Parshas Matos: Battle Lessons

unnamed (55) copyIn the first of this week’s parshios, Parshas Matos, as the nation prepares to cross the Jordan River and enter into the Holy Land, the Torah records, in great detail, the account of the Israelite war against the Midianite nation.  As they prepare for battle, Moshe is commanded to take a thousand men from each tribe to go out to fight: אֶלֶף, לַמַּטֶּה, אֶלֶף, לַמַּטֶּה–לְכֹל מַטּוֹת יִשְׂרָאֵל, תִּשְׁלְחוּ לַצָּבָאA thousand (men) per tribe, a thousand per tribe, for all the tribes of Israel shall you send to the army (Bamidbar 31:4). 

According to one opinion in the Medrash, since it says אֶלֶף, לַמַּטֶּה three times (twice in v.4 and once in v.5), each tribe actually sent three thousand men to battle.  Hence, the total tally of men sent to war was: 12,000 to fight, 12,000 to guard the supplies, and 12,000 to pray. 

From here we learn the importance of prayer in battle.  It is not enough to go out to war and fight; we must always keep our eyes and hearts upward, towards our Father in heaven.  ישראל בטח בה׳, עזרם ומגנם הוא – Yisrael trusts in Hashem, He is their Help and their Shield (Ps.115:9). 

אֶלֶף, לַמַּטֶּה, אֶלֶף, לַמַּטֶּה–לְכֹל מַטּוֹת יִשְׂרָאֵל, תִּשְׁלְחוּ לַצָּבָאA thousand (men) per tribe, a thousand per tribe, for all the tribes of Israel shall you send to the army (Num.31:4). 

The Ba’al HaTurim teaches that this verse begins with an alef and ends with an alef, לומר לך שכלם היה להם לב א’ לאביהם שבשמים – to teach you that all of them (those who went out to battle), were of one heart, dedicated to their Father in heaven

From here we learn the importance of unity in battle.  It is not enough for each man to go out for himself, to himself, but each man must be united with his brother in arms, both of them dedicated to their cause, fighting l’shem Shomayim – for the sake of Heaven.  וַיִּחַן-שָׁם יִשְׂרָאֵל נֶגֶד הָהָר – And Israel camped there opposite the mountain (Lev.19:2), Rashi: like one man with one heart.

The unity of Torah must accompany us through all times in life, in all situations, in every instance. 

אֶלֶף, לַמַּטֶּה, אֶלֶף, לַמַּטֶּה–לְכֹל מַטּוֹת יִשְׂרָאֵל, תִּשְׁלְחוּ לַצָּבָאA thousand (men) per tribe, a thousand per tribe, for all the tribes of Israel shall you send to the army (Num.31:4).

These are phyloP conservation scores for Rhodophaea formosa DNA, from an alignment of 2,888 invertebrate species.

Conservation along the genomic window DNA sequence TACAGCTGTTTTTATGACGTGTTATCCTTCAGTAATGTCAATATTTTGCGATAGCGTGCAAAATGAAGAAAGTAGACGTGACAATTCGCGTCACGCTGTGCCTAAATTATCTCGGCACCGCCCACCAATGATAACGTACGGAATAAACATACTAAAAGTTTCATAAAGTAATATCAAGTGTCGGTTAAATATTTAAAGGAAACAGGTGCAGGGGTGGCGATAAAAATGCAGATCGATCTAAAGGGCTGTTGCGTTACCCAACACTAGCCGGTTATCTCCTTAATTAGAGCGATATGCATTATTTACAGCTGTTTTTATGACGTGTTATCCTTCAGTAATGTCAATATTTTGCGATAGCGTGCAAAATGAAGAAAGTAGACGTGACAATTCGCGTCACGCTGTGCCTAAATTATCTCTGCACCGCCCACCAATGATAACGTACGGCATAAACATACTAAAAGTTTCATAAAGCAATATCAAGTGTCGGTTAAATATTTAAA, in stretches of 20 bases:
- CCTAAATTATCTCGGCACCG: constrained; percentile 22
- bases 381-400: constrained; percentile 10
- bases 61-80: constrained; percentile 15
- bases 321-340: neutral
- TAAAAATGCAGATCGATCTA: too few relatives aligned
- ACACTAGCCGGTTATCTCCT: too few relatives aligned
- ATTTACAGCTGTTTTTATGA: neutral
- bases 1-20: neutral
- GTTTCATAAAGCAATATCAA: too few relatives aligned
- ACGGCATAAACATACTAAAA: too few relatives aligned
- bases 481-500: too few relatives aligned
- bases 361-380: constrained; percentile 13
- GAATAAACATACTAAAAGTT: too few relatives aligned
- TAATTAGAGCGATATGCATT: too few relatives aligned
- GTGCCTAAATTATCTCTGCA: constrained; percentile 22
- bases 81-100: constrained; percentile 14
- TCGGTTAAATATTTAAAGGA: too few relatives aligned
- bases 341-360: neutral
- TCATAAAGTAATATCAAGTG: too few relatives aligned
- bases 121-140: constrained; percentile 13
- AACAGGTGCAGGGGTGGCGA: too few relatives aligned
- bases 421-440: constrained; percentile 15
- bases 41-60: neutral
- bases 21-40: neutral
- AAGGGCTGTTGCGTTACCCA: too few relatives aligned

The Ba’al HaTurim (Num.31:6) teaches: והנשיאים לא שלח עמהם כדי שלא יתבייש שבט שמעון שנהרג נשיא משבטו – And Moshe sent them to war, but did not send the princes of the tribes out to battle, in order not to embarrass the tribe of Shimon, whose prince (Zimri) was (previously) killed (by Pinchas, when Zimri was publicly sinning with a Midianite woman!).  Nevertheless, to spare the tribe of Shimon shame, Moshe did not send the tribal leaders out to battle.

From here we learn the importance of respecting the dignity of our fellow man.  Despite the fact that the prince of Shimon brought punishment upon himself with his lewd and promiscuous behavior, Moshe wanted to spare his tribe any undue shame. 

From all of the above we learn how Jews must always behave in battle….and in life

Our eyes must always be turned upward in prayer; we must be united in our hearts, as we go forth in life; and we must be sensitive, kind and caring to the needs and feelings our of fellow Jews. 

Of her son, Eliraz (1978-2010) HY”D (Maj. Eliraz Peretz, 32 years old), who fell in battle in the Gaza Strip, Miriam Peretz writes, “I have a feeling that Eliraz’s last thought was of the Jewish people, that even in the last moment of his life, he was occupied with the great mission that stood before him, not with private thoughts.  That’s my feeling, but in his pants pocket we found drawings that his children made for him.  He had taken them with him on the mission.  In another pocket was a book of Tehillim. 

“When they brought me Eliraz’s tallit, I sniffed it.  It smelled of the army, of the grease they use on the rifles.  I pictured Eliraz at the height of his holiness.  That grease symbolized the struggle of our spirit and faith: the tallit that belonged to a combat soldier enfolded a book of Tehillim and a rifle.”

Prayer, unity and sensitivity….Battle Lessons….Life Lessons. 

בברכת חדש טוב ושבת שלום,

Michal

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1 Comment
  • Carol Spodek
    Posted at 09:31h, 05 August Reply

    May we merit the strength of unity and caring for each other.
    Good Shabbos!

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